With LomV, Stabex now helps in two ways - by supporting various sectors which have suffered losses in export earnings and, macroeconomically, by neatly fitting into the series of resources which can be mobilised to support structural adjustment. In Cd'lvoire's case, there is a mutual framework for obligations (signed on 21 December 1991) fixing the uses involved in this new approach. The Stabex 1990 transfer was intended to help run the country's structural adjustment policy (supported by Bretton Woods and the main funders), back up its reorganisation of the coffee and cocoa sector and support diversification, in particular into cotton and rubber.

This short account of trends in EC-Cd'lvoire cooperation, from its origins down to the present day, clearly reveals a constant concern with helping the drive to develop the country and revive its economy in the right way at the right time. The current priorities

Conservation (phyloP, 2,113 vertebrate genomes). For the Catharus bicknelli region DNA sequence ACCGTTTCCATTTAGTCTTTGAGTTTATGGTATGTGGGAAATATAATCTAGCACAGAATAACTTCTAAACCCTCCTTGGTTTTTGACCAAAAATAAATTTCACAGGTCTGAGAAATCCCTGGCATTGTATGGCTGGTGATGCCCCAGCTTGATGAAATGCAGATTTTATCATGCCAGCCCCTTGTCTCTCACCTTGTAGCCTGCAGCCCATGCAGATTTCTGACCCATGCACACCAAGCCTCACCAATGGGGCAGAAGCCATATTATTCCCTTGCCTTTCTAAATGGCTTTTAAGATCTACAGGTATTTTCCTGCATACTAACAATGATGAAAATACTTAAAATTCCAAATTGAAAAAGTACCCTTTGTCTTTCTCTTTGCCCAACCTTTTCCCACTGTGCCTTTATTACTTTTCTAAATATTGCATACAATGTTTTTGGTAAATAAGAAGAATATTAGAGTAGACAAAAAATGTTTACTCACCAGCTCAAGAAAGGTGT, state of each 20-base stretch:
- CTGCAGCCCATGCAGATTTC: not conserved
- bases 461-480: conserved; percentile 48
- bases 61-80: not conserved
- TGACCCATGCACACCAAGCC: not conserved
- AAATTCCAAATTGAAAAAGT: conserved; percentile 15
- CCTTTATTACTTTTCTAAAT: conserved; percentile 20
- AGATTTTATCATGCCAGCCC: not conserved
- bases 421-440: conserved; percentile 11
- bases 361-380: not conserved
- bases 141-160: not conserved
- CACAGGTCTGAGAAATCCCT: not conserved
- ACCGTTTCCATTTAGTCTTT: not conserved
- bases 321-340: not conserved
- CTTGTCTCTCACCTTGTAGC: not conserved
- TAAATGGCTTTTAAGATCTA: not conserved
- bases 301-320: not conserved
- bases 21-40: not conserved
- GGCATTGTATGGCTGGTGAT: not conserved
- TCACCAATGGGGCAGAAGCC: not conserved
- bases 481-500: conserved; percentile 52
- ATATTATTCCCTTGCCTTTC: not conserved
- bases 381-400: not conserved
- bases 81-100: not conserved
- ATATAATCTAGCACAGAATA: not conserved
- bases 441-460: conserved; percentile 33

-export competitivity, agricultural diversification, environmental, protection, decentralisation and improvement of local authorities, structural adjustment (particularly the social aspects), health service reform and reorganisation of the cocoa-coffee sector- have coherent backing from all the instruments of Community aid.

Nevertheless, these instruments can only help the country correct the endogenous causes of its serious economic and financial crisis. They cannot replace the national effort.

Cd'lvoire is also working on an international plan to get better terms for debt and commodity prices, the two big external causes of crisis. It has a great deal of faith in what the Community can do to help here, particularly when it comes to getting the International Cocoa and Coffee Agreements going again.

F. da C.G.